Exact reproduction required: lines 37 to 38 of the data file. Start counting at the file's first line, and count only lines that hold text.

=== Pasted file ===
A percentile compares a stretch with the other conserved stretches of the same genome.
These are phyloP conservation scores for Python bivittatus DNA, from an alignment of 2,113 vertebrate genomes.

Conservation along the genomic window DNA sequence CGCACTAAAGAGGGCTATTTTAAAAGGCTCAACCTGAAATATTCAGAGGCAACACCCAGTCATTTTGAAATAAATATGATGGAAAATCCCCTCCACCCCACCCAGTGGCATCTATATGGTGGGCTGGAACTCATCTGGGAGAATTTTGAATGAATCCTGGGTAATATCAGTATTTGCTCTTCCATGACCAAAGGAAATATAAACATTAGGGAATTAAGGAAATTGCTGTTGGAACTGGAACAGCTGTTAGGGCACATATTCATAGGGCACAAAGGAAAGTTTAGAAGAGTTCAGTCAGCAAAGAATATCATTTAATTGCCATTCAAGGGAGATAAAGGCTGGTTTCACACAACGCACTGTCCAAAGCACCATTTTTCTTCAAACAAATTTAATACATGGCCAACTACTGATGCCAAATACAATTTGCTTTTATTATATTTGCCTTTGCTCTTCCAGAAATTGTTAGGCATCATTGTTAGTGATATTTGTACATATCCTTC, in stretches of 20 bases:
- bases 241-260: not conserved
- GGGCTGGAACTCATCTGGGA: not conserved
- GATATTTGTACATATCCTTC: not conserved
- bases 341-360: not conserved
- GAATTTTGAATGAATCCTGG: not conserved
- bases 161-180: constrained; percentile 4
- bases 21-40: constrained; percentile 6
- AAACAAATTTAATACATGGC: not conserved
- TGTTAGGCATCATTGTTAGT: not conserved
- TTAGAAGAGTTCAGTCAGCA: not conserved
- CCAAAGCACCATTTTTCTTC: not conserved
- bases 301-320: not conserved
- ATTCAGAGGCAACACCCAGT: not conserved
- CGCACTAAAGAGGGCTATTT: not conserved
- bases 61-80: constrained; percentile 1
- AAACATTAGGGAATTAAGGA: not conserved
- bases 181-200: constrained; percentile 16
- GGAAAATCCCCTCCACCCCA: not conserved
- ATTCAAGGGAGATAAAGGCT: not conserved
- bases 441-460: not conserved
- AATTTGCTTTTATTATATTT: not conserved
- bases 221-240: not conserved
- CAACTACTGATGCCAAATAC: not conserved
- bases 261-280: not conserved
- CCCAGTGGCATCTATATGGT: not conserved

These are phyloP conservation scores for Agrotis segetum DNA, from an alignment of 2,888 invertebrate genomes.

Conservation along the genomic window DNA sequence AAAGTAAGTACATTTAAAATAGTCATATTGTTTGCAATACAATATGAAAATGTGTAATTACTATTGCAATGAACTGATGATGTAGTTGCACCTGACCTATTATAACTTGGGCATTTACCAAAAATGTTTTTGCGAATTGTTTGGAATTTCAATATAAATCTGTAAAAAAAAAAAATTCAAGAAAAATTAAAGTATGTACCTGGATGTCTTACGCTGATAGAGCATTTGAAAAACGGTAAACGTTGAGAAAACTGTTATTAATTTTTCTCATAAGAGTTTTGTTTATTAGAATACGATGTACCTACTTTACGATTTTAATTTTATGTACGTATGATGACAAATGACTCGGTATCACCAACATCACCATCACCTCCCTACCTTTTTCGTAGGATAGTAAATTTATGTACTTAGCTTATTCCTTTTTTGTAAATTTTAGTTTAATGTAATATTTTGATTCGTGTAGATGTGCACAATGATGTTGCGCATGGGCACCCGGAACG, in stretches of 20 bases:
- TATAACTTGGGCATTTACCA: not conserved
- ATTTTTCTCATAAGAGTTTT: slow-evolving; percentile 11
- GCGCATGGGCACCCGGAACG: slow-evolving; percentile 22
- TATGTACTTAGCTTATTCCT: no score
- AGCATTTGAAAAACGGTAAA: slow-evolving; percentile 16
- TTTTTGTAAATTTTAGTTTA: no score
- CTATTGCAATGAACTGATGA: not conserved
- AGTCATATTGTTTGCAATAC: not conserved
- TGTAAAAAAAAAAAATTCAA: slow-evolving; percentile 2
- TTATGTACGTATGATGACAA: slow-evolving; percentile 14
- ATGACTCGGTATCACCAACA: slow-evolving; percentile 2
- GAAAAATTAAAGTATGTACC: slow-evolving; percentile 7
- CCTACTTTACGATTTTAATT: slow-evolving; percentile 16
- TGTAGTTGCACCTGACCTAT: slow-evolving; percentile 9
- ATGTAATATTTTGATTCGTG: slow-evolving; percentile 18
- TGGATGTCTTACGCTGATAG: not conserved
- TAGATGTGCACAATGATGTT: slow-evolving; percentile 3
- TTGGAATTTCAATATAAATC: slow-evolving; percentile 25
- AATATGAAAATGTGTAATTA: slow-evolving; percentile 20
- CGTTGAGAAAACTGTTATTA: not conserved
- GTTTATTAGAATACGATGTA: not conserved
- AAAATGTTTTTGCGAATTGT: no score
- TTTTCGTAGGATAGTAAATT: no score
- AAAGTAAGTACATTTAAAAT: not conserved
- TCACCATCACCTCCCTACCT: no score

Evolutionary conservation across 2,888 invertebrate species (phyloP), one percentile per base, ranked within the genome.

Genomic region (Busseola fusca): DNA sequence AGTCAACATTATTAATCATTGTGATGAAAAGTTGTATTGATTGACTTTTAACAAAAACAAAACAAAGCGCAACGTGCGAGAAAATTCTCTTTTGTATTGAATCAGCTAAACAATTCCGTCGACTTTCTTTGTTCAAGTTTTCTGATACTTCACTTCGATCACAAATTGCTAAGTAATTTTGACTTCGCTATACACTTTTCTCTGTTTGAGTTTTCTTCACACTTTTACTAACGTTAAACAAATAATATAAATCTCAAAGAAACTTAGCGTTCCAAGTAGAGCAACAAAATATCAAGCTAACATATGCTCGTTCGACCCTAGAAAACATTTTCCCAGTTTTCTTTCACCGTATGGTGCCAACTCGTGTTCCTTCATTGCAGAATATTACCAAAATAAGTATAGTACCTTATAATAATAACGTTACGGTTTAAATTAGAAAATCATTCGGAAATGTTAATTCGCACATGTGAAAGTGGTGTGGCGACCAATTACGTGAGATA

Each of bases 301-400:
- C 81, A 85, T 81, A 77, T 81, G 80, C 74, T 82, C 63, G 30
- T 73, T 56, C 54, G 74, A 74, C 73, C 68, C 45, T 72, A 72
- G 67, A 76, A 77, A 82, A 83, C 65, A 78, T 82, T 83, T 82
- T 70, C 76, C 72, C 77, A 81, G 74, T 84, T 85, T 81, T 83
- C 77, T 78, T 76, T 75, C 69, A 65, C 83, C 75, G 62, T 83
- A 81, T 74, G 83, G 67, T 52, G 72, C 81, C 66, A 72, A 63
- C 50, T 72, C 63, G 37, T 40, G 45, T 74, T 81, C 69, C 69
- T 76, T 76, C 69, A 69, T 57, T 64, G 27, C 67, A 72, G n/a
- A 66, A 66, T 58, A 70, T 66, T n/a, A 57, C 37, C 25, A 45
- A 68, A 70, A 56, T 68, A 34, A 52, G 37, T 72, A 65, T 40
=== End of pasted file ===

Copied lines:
- CTATTGCAATGAACTGATGA: not conserved
- AGTCATATTGTTTGCAATAC: not conserved